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Contents: Alphabetical
alder flea beetle
aphid management
apple and thorn skeletonizer
apple ermine moth
ash whitefly new
azalea bark scale
azalea lace bug Updated
bark lice
Barypeithes root weevil
Beneficial nematodes
biocontrol of root weevils
birch aphid
black stem borer
bluegum psyllid
branch and twig borer
brown marmorated stink bug

bronze birch borer
boxwood leafminer
boxwood psyllid
bulb flies
carpet beetle New
Calligraph californica

Ceanothus stem gall moth
cereal leaf beetle
cherry ermine moth
chilli thrips
cinnabar moth
clay colored weevil
cottony camellia scale
cutworm Updated
cypress tip moth

dogwood sawfly
Douglas fir sawfly
Douglas fir twig weevil
elm leafminer
European pine shoot moth
European shot-hole borer Updated
European wool carder bee
emerald ash borer
Fall webworm
flatheaded cedar borer
hollyhock weevil
honeylocust plant bug
honeylocust pod gall midge
Heliothis phloxiphaga
holly bud moth
huckleberry root aphids
ground mealybug
lady beetle gallery
leaf weevil
light brown apple moth
maple tip moth
maple midge
March flies
mountain ash sawfly
spruce aphid on spruce
oak ambrosia beetle
oak slug
obscure root weevil
Pacific flatheaded borer
peach tree borer
peach twig borer
pear psylla
pear leaf-curling midge
pear sawfly New
pine needle scale
poplar and willow borer
rose curculio weevil
rose midge
sequoia pitch moth
speckled green fruitworm
tent caterpillars
viburnum leaf beetle
violet gall midge
western poplar clearwing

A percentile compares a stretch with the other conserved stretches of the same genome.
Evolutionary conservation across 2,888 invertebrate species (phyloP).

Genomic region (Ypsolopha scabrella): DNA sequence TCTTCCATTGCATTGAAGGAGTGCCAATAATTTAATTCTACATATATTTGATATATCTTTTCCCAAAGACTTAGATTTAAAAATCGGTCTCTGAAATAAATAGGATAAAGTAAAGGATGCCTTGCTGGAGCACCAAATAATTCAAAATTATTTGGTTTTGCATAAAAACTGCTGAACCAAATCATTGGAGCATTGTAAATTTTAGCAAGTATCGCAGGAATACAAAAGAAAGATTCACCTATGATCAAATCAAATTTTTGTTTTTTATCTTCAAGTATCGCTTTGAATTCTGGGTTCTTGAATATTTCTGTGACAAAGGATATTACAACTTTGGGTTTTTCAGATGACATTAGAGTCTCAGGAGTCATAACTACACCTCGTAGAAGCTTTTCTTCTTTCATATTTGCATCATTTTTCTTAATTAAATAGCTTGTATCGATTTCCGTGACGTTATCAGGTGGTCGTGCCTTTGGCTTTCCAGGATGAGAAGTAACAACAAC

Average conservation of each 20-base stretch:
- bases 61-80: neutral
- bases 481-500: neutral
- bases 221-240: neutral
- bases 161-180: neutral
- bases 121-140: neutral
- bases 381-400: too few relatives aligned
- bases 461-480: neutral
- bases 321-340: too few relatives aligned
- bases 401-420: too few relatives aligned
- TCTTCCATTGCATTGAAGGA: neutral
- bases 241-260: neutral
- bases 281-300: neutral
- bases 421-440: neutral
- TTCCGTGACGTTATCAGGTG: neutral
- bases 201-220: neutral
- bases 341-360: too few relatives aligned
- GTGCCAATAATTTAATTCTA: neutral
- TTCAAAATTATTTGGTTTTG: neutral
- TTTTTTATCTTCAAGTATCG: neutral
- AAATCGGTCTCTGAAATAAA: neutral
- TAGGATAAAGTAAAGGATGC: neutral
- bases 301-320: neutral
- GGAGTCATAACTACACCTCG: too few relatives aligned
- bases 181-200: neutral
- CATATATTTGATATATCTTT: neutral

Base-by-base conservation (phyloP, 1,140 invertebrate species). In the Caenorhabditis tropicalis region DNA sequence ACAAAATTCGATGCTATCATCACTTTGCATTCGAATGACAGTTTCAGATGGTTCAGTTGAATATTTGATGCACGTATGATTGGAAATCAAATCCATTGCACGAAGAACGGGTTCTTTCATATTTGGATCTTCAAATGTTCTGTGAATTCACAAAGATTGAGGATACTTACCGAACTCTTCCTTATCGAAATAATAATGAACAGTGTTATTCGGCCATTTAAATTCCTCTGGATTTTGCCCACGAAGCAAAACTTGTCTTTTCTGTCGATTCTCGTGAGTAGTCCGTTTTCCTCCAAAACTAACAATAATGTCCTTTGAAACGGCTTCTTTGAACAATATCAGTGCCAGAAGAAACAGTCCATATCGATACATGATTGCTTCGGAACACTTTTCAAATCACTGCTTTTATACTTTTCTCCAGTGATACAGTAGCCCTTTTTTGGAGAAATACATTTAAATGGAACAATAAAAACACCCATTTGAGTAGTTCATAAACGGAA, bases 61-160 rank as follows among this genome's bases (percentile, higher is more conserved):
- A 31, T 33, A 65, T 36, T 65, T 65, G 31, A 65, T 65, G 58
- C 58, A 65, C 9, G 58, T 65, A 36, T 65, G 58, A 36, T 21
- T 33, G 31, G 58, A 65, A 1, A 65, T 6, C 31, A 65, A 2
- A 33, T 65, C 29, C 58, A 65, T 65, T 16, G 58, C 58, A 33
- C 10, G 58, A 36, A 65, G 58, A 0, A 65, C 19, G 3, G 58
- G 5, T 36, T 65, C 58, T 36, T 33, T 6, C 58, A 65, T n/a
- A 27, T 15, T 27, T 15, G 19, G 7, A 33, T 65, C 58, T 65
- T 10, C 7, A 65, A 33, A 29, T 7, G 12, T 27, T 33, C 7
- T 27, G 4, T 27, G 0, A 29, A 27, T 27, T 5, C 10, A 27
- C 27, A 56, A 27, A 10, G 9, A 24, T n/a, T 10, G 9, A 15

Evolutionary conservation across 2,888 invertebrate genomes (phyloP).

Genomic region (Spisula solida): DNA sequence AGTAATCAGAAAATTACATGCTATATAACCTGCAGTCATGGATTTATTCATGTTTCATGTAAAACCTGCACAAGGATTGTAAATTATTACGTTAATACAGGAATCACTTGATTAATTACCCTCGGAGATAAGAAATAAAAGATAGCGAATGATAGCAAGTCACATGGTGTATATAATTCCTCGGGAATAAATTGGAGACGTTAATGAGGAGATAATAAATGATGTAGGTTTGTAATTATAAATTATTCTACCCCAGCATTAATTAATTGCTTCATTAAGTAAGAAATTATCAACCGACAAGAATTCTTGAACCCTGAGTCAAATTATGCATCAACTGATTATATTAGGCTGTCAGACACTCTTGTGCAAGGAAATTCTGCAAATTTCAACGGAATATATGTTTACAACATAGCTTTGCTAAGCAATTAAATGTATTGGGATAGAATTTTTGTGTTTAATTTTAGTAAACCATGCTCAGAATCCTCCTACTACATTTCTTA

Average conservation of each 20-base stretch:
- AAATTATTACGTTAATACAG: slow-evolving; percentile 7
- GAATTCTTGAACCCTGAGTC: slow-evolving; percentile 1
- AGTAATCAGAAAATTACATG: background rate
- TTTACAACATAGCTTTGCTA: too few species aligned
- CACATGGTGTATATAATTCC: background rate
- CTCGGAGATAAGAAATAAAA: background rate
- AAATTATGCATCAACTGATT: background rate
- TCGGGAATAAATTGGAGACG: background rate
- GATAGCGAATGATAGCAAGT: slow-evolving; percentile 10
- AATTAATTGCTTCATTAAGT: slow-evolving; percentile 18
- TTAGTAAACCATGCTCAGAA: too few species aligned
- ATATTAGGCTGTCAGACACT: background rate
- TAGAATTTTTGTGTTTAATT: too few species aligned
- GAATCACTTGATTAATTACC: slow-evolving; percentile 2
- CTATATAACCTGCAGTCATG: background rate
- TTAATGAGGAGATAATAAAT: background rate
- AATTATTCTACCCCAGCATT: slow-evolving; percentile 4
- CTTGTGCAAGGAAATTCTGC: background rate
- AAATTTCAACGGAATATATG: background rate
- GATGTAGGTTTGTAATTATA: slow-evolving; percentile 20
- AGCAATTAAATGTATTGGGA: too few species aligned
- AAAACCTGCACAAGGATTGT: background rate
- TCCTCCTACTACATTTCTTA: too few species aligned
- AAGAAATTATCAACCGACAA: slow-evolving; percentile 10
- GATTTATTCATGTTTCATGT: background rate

western spotted cucumber beetle
white pine weevil
woolly ash aphid

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Honeylocust plant bug

Honeylocust plant bug, Blepharidopterus (Diaphnocoris) chlorionis, is a relatively new pest in Oregon. It's presence in Oregon was confirmed in 2008. It has likely escaped detection for several years due to the cryptic coloration of the nymphs and adults which allow them to blend into the green of the foliage and stems. At this time they have been found in landscape settings. They may become a pest in nursery production but current management of honeylocust pod gall midge may also be managing this new pest.

There is one generation of this insect which overwinters as eggs. Activity begins with bud expansion of honeylocust when the nymphs hatch (eclose) and begin to feed on new growth. This feeding can cause stippling and growth distortion. Adults can be found about a month after nymphs appear and they also feed on new growth. Heavy feeding can cause defioliation and in severe cases, can cause defoliation. Research by Herms et. al. found that defoliation was consistently highest on the cultivated variety, 'Moraine'.

Chemical control timing is focused on the newly expanding buds.

Web resources:

Penn State Cooperative Extension Entomological Notes: Honeylocust plant bug

University of Minnesota Pests of Trees and Shrubs: Honeylocust plant bug


Herms et al. 1987. Impact of Honeylocust Plant Bug (Heteroptera: Miridae) on Ornamental Honeylocust and Associated Adult Buprestids. Environmental Entomology, Volume 16, Number 4, August 1987 , pp. 996-1000(5).

Honeylocust plant bug damage
honeylocust plant bug damage
Honeylocust plant bug damage
honeylocust plant bug damage on leaf
Honeylocust plant bug adult
honeylocust plant bug adult
Photo: James Young
Honeylocust plant bug adult
honeylocust plant bug
Honeylocust plant bug nymph
honeylocust plant bug nymph
Website editor:
Robin Rosetta

Page last modified 4/25/14


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